MRI scan of the brain

White and grey

Inside the brain, only white and grey matter

The brain is made of grey and white matter. Grey matter contains the cell bodies of neurons (nerve cells) and their local connections to each other. White matter contains bundles of nerve fibres that connect distant brain regions to one another; it gets its name from the fatty myelin that insulates the axons, which makes the tissue look white to the naked eye.

The brain contains 86 billion neurons. They are specialised to produce electrical impulses called action potentials. Neurons use a change in the number of action potentials that they ‘fire’ to change the information they are transmitting. Neurons form intricate networks and communicate with each other across junctions called synapses. Action potentials cause the neuron on one side of the synapse to release a neurotransmitter that travels across the synapse to the neuron on the other side. Receptor proteins detect the neurotransmitter and generate new action potentials in response.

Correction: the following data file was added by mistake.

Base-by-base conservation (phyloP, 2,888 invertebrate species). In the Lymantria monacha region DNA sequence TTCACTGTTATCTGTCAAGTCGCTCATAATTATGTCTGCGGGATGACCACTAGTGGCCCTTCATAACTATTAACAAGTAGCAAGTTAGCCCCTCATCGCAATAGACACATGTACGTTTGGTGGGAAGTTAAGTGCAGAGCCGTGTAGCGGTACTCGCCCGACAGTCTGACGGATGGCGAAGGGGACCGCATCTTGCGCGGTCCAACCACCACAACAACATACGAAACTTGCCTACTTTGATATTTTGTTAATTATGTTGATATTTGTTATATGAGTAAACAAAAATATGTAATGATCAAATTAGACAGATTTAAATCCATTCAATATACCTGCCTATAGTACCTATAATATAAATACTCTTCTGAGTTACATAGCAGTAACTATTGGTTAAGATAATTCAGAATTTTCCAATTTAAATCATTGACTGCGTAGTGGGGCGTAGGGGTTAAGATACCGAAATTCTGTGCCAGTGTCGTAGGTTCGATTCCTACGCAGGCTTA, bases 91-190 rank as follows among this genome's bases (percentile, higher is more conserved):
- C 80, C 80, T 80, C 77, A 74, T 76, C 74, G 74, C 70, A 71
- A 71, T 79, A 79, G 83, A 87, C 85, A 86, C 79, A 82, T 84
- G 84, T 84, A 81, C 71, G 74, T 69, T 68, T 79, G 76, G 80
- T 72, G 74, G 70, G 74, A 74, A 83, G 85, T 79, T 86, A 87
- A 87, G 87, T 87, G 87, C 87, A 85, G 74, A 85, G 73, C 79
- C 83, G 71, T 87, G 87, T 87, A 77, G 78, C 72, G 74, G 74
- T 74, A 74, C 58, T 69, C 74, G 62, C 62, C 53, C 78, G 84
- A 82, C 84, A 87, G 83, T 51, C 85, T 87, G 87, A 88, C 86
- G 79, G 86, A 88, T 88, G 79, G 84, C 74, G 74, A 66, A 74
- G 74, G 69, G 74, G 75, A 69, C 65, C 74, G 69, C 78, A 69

Lead image:

An MRI scan of a healthy adult brain taken from behind, showing white and grey matter structures.

Dr Flavio Dell'Acqua/Wellcome Images CC BY

References

About this resource

This resource was first published in ‘Inside the Brain’ in January 2013 and reviewed and updated in November 2017.

Topic:
Neuroscience
Issue:
Inside the Brain
Education levels:
16–19, Continuing professional development